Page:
The Prints of Marc Chagall and Charles Sorlier
Though he had experimented with etching during his time in Berlin and with Ambrose Vollard in Paris, it was relatively late in life that Marc Chagall began to work seriously in lithography. In 1950, he was enjoying the success of being a highly regarded painter but had recently turned his attention to creating lithographs with his series, the Arabian Nights. Shortly after the series was published, he began working at the Mourlot atelier in Paris, studying with master printmaker Charles Sorlier and collaborating closely with the master on color application. For each printed work, Chagall would apply the watercolor or pastel to the principal plate and throughout the rest of the color tests for the edition, Sorlier would touch up the plates according to Chagall’s specifications. Finally, Sorlier would evaluate the complete edition and allotted proofs, hand-numbering the works and destroying any leftover proofs before Chagall added his signature.
The two artists developed a close working relationship as well as a strong friendship. After a time, Chagall granted Sorlier permission to begin making interpretive lithographs after his original paintings. Sorlier would submit trial proofs of the prints to Chagall for approval and confer on color adjustments throughout the process. Chagall wanted Sorlier to receive due credit for these afterworks and while he would hand-sign these prints, each work also contained Sorlier’s signature in-plate.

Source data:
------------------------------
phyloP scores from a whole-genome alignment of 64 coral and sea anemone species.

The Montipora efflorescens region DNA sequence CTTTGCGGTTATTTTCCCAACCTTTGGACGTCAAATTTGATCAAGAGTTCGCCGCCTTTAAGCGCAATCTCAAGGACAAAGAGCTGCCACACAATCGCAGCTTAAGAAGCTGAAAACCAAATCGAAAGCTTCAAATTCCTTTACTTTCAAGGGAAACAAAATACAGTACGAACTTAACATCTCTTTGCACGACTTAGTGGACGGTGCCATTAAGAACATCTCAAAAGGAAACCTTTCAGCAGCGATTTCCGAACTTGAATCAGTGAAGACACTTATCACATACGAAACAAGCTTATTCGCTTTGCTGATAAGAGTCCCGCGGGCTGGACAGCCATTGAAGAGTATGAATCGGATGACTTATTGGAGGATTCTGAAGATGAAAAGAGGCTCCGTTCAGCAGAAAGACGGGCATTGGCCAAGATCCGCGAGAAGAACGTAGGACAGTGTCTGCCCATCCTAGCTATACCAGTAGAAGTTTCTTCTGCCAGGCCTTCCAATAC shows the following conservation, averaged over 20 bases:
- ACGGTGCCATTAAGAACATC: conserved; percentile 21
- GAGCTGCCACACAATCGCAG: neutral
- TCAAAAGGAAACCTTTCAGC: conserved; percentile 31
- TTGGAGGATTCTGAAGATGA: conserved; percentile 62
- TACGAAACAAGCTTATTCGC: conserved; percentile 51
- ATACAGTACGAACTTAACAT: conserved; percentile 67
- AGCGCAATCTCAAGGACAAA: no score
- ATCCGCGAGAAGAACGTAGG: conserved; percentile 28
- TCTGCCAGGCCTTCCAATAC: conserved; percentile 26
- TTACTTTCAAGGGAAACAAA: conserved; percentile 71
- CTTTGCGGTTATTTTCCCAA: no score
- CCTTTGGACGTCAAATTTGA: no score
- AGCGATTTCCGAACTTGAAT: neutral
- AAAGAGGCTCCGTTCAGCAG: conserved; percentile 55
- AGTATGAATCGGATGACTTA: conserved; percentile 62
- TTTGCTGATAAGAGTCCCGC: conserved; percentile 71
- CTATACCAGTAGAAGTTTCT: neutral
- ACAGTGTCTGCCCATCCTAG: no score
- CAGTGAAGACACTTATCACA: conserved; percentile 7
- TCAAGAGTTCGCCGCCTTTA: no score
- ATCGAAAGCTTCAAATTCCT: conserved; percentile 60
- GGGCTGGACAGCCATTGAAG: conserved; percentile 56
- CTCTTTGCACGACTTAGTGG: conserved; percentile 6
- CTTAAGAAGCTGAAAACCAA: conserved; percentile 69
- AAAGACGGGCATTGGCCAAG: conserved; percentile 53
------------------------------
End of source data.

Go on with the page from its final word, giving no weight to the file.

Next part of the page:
During their time together at Mourlot, Chagall and Sorlier showcased their expert mastery of color and while Sorlier assisted other artists such as Pablo Picasso, Fernand Léger, and Henri Matisse during his 40-year tenure, it was his collaboration with Chagall that was the most significant. Their creations have come to be some of the most sought-after printed works from Chagall’s oeuvre and continue today to inspire and awe viewers through their poetic imagery and magical use of color.
With Chagall, nothing is quite as we expect it's going to be. He has the rare ability to start each morning afresh. For him, each day is the first day, each flower the most brilliant, each fruit the sweetest… With every stone, lithography is born again… I have had the rare privilege of seeing Chagall at work, and it cannot be denied that, at times, it seems as if an angel has entered the workshop.